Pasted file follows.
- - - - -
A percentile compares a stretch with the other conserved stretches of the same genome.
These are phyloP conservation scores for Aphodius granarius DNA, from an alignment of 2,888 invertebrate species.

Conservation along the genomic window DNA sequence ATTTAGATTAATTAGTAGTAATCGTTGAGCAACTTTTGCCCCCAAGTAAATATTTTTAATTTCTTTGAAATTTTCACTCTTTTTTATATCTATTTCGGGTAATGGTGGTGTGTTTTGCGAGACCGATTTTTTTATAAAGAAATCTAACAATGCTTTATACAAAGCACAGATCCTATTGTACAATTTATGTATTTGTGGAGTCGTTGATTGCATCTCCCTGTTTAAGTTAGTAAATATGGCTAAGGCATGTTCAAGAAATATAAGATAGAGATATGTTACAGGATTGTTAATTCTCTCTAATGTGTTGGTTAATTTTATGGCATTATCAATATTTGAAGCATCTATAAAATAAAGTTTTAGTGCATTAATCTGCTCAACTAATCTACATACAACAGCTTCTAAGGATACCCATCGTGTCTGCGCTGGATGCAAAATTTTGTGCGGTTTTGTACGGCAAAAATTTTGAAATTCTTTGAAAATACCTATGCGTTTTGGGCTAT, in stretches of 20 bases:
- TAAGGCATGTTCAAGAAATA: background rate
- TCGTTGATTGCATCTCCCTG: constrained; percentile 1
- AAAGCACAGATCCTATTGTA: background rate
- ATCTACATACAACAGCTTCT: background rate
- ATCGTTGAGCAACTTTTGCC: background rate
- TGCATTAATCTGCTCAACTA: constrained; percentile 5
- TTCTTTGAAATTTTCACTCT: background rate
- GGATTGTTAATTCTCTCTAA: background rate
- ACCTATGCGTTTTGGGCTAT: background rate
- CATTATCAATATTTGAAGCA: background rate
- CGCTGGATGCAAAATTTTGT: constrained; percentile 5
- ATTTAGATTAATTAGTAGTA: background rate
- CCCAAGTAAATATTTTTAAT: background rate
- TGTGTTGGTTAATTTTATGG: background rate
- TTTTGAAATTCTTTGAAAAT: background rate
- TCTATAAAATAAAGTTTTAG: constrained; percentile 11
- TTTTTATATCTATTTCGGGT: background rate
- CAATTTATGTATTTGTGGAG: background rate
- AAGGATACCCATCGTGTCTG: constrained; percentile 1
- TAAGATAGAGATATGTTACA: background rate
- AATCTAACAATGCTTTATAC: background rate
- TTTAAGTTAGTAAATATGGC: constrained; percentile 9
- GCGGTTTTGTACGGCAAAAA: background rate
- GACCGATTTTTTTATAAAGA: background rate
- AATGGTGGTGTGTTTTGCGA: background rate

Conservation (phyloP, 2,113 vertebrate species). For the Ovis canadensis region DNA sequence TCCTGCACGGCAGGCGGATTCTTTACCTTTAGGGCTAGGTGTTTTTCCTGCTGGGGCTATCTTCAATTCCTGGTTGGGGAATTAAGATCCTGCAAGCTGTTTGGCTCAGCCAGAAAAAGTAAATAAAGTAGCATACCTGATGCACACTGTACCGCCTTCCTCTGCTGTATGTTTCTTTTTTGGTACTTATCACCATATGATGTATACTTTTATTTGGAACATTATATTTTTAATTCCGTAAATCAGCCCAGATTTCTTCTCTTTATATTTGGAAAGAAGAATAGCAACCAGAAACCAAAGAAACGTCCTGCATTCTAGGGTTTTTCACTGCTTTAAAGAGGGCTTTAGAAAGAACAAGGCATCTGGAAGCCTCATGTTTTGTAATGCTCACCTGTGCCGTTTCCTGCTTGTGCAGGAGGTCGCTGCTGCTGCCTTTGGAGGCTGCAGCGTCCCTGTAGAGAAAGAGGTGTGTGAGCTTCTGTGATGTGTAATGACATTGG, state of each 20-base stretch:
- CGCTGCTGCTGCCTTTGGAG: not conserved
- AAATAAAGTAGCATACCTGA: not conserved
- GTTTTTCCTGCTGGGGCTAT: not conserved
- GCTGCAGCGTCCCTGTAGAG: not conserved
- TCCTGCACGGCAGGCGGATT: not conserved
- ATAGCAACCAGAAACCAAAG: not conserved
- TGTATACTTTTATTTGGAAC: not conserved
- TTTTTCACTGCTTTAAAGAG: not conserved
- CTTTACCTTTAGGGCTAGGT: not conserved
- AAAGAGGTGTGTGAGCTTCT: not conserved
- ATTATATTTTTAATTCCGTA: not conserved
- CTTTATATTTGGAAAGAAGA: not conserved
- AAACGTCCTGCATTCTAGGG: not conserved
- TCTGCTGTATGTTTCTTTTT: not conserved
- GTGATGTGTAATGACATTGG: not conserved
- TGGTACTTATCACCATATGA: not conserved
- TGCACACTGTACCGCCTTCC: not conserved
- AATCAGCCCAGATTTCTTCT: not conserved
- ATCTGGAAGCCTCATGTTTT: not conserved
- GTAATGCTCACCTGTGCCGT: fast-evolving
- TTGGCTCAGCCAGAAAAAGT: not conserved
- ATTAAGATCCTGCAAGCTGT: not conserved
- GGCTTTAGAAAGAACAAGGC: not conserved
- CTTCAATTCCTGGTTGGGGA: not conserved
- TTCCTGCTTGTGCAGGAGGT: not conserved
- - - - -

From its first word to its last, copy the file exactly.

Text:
A percentile compares a stretch with the other conserved stretches of the same genome.
These are phyloP conservation scores for Aphodius granarius DNA, from an alignment of 2,888 invertebrate species.

Conservation along the genomic window DNA sequence ATTTAGATTAATTAGTAGTAATCGTTGAGCAACTTTTGCCCCCAAGTAAATATTTTTAATTTCTTTGAAATTTTCACTCTTTTTTATATCTATTTCGGGTAATGGTGGTGTGTTTTGCGAGACCGATTTTTTTATAAAGAAATCTAACAATGCTTTATACAAAGCACAGATCCTATTGTACAATTTATGTATTTGTGGAGTCGTTGATTGCATCTCCCTGTTTAAGTTAGTAAATATGGCTAAGGCATGTTCAAGAAATATAAGATAGAGATATGTTACAGGATTGTTAATTCTCTCTAATGTGTTGGTTAATTTTATGGCATTATCAATATTTGAAGCATCTATAAAATAAAGTTTTAGTGCATTAATCTGCTCAACTAATCTACATACAACAGCTTCTAAGGATACCCATCGTGTCTGCGCTGGATGCAAAATTTTGTGCGGTTTTGTACGGCAAAAATTTTGAAATTCTTTGAAAATACCTATGCGTTTTGGGCTAT, in stretches of 20 bases:
- TAAGGCATGTTCAAGAAATA: background rate
- TCGTTGATTGCATCTCCCTG: constrained; percentile 1
- AAAGCACAGATCCTATTGTA: background rate
- ATCTACATACAACAGCTTCT: background rate
- ATCGTTGAGCAACTTTTGCC: background rate
- TGCATTAATCTGCTCAACTA: constrained; percentile 5
- TTCTTTGAAATTTTCACTCT: background rate
- GGATTGTTAATTCTCTCTAA: background rate
- ACCTATGCGTTTTGGGCTAT: background rate
- CATTATCAATATTTGAAGCA: background rate
- CGCTGGATGCAAAATTTTGT: constrained; percentile 5
- ATTTAGATTAATTAGTAGTA: background rate
- CCCAAGTAAATATTTTTAAT: background rate
- TGTGTTGGTTAATTTTATGG: background rate
- TTTTGAAATTCTTTGAAAAT: background rate
- TCTATAAAATAAAGTTTTAG: constrained; percentile 11
- TTTTTATATCTATTTCGGGT: background rate
- CAATTTATGTATTTGTGGAG: background rate
- AAGGATACCCATCGTGTCTG: constrained; percentile 1
- TAAGATAGAGATATGTTACA: background rate
- AATCTAACAATGCTTTATAC: background rate
- TTTAAGTTAGTAAATATGGC: constrained; percentile 9
- GCGGTTTTGTACGGCAAAAA: background rate
- GACCGATTTTTTTATAAAGA: background rate
- AATGGTGGTGTGTTTTGCGA: background rate

Conservation (phyloP, 2,113 vertebrate species). For the Ovis canadensis region DNA sequence TCCTGCACGGCAGGCGGATTCTTTACCTTTAGGGCTAGGTGTTTTTCCTGCTGGGGCTATCTTCAATTCCTGGTTGGGGAATTAAGATCCTGCAAGCTGTTTGGCTCAGCCAGAAAAAGTAAATAAAGTAGCATACCTGATGCACACTGTACCGCCTTCCTCTGCTGTATGTTTCTTTTTTGGTACTTATCACCATATGATGTATACTTTTATTTGGAACATTATATTTTTAATTCCGTAAATCAGCCCAGATTTCTTCTCTTTATATTTGGAAAGAAGAATAGCAACCAGAAACCAAAGAAACGTCCTGCATTCTAGGGTTTTTCACTGCTTTAAAGAGGGCTTTAGAAAGAACAAGGCATCTGGAAGCCTCATGTTTTGTAATGCTCACCTGTGCCGTTTCCTGCTTGTGCAGGAGGTCGCTGCTGCTGCCTTTGGAGGCTGCAGCGTCCCTGTAGAGAAAGAGGTGTGTGAGCTTCTGTGATGTGTAATGACATTGG, state of each 20-base stretch:
- CGCTGCTGCTGCCTTTGGAG: not conserved
- AAATAAAGTAGCATACCTGA: not conserved
- GTTTTTCCTGCTGGGGCTAT: not conserved
- GCTGCAGCGTCCCTGTAGAG: not conserved
- TCCTGCACGGCAGGCGGATT: not conserved
- ATAGCAACCAGAAACCAAAG: not conserved
- TGTATACTTTTATTTGGAAC: not conserved
- TTTTTCACTGCTTTAAAGAG: not conserved
- CTTTACCTTTAGGGCTAGGT: not conserved
- AAAGAGGTGTGTGAGCTTCT: not conserved
- ATTATATTTTTAATTCCGTA: not conserved
- CTTTATATTTGGAAAGAAGA: not conserved
- AAACGTCCTGCATTCTAGGG: not conserved
- TCTGCTGTATGTTTCTTTTT: not conserved
- GTGATGTGTAATGACATTGG: not conserved
- TGGTACTTATCACCATATGA: not conserved
- TGCACACTGTACCGCCTTCC: not conserved
- AATCAGCCCAGATTTCTTCT: not conserved
- ATCTGGAAGCCTCATGTTTT: not conserved
- GTAATGCTCACCTGTGCCGT: fast-evolving
- TTGGCTCAGCCAGAAAAAGT: not conserved
- ATTAAGATCCTGCAAGCTGT: not conserved
- GGCTTTAGAAAGAACAAGGC: not conserved
- CTTCAATTCCTGGTTGGGGA: not conserved
- TTCCTGCTTGTGCAGGAGGT: not conserved